Although the changes in La and Va are strongly related in each stand, there is no universal interspecific pattern. Changes in La within each canopy dominate the signal in Na and in consequence Na tends to be a better predictor of photosynthetic capacity than Nm for individual stands, and for the whole dataset. The lack of a universal nitrogen-capacity relationship, and the poor predictive power of Nm, contrasts with studies highlighting strong interspecific relationships using Nm, La or Lm, in combination or alone, to predict Amax or Va (e.g. Field & Mooney 1986; Reich et al. 1998; Medlyn et al. 1999). However, these reports have tended to focus on sun leaves (at high or atmospheric CO2 concentration) and/or to consider a wide range of growth forms (e.g. herbs, shrubs, conifers, broadleaf trees). Variations in leaf structure, nitrogen concentration and photosynthetic capacity in these reports have been principally derived from differences in species, biome or ambient CO2 concentration, and therefore differ from patterns of variation in the same foliar variables for a single canopy resulting from in-canopy differences in the radiation environment. However, for canopy-bottom leaves only, we do observe a species- and biome-wide mass-based relationship between specific leaf area and photosynthetic capacity (i.e. Vml on Lml; Fig. 7a). This widely applicable relationship emerges because constraints on leaf construction and nitrogen use at the canopy-bottom are likely to be strongly influenced by the effects of the need to capture a key limiting resource, irradiance, on the foliar carbon balance. The weaker relationships between photosynthetic capacity and leaf nitrogen in these canopy-bottom leaves suggests that species differences in nitrogen use in deep shade are less important to net carbon assimilation than are differences in leaf mass per unit area.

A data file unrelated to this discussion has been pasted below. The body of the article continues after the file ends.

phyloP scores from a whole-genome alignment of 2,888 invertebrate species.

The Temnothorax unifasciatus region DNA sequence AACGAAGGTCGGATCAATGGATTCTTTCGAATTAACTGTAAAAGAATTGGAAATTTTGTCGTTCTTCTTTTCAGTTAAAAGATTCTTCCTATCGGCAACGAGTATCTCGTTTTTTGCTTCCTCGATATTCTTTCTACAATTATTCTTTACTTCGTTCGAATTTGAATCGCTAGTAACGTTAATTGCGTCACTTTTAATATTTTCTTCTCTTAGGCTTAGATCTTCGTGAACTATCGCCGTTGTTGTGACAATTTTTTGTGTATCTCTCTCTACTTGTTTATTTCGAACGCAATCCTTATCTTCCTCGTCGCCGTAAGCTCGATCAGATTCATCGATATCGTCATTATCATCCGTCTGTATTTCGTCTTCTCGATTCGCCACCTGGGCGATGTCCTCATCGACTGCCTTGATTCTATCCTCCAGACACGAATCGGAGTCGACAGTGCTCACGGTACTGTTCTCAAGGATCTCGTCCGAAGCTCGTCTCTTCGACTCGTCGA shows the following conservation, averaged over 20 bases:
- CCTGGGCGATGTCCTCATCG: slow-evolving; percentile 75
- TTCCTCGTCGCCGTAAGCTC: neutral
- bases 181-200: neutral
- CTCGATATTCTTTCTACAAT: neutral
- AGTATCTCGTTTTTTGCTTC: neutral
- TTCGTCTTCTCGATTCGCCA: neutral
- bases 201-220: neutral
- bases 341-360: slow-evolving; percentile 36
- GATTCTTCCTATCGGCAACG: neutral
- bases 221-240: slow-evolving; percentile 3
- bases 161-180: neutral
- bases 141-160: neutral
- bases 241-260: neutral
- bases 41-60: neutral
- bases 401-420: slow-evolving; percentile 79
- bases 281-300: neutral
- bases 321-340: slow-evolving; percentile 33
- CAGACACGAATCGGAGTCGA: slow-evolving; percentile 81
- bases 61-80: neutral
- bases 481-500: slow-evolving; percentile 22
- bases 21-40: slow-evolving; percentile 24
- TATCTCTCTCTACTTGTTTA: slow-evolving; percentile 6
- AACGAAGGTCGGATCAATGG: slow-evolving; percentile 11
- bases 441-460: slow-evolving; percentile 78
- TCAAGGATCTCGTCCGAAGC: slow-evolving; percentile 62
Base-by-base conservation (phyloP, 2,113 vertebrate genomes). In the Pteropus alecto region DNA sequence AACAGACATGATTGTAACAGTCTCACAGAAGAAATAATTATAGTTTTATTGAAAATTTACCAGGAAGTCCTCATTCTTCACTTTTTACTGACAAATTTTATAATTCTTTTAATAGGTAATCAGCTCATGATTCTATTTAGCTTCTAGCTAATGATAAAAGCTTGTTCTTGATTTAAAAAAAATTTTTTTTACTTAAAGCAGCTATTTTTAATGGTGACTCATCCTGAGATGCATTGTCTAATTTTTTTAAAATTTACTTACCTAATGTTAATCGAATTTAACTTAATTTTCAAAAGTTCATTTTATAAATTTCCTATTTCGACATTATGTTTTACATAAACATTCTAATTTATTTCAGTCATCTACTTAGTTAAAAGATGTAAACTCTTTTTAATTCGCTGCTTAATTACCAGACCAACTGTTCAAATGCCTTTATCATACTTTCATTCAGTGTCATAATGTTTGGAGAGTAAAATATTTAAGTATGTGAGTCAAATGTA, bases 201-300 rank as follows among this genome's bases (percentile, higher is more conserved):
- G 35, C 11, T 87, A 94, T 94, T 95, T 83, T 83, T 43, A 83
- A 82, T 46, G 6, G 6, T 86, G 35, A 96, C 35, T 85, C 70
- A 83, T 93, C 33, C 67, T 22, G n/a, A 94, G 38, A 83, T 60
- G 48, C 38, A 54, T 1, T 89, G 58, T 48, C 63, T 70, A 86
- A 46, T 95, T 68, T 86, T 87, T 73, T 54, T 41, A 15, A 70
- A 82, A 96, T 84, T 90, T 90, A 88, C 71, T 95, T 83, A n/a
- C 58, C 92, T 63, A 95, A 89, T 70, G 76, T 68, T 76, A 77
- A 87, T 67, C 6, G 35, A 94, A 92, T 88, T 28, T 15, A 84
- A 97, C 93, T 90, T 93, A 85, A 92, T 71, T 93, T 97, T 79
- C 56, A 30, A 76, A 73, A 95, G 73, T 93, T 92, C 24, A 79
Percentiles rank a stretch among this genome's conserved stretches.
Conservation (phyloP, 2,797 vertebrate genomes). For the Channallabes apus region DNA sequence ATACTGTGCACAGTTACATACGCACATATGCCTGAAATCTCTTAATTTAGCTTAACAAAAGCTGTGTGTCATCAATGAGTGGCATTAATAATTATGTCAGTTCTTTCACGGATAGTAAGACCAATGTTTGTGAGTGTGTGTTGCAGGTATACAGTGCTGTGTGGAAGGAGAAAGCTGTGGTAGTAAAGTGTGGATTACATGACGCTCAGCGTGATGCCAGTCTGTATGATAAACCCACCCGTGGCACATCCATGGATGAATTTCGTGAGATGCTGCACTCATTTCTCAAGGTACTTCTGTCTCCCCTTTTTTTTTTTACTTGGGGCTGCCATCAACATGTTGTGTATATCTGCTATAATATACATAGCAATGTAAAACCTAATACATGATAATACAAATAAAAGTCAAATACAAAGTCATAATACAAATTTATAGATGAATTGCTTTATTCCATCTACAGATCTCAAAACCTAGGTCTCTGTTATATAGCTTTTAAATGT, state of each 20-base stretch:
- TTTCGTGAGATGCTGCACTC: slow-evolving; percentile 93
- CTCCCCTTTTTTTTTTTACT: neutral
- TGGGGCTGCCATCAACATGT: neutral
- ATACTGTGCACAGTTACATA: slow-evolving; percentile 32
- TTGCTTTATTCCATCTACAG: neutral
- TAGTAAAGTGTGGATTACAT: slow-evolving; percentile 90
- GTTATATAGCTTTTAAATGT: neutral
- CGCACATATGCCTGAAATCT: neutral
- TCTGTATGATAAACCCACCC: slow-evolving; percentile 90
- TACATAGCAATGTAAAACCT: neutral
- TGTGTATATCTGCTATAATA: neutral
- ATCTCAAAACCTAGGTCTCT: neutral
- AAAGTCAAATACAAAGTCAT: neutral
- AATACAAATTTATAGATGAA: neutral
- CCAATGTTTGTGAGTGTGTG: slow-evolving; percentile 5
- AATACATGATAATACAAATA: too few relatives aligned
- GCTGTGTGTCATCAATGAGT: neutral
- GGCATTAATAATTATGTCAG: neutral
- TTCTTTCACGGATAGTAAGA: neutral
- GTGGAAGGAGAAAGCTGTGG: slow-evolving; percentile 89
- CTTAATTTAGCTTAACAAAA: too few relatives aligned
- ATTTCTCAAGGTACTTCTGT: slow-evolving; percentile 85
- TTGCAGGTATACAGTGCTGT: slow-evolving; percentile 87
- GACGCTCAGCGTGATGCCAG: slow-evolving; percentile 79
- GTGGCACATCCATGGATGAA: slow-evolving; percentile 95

Despite differences amongst the canopies in the Va-Na relationship, the relative decline in Na with Va (Var versus Nar) is strongly linear and close to 1 : 1 across all stands (Fig. 5b), albeit with a tendency in spruce for the foliage to favour the retention of nitrogen at the expense of capacity in the lower canopy. Proportionality between relative values of Na and Amax has been observed in other forest canopy profiles (Dang et al. 1997; Bond et al. 1999) and this indicates that a dominant parameter separating different stands is the absolute ratio between Na and Amax (or Va) of the sun leaves. With this ratio established, changes within a canopy in Na relative to Amax (or Va) closely follow a 1 : 1 relationship down to a critical Amax (Va) value below which leaf construction and maintenance cannot be achieved.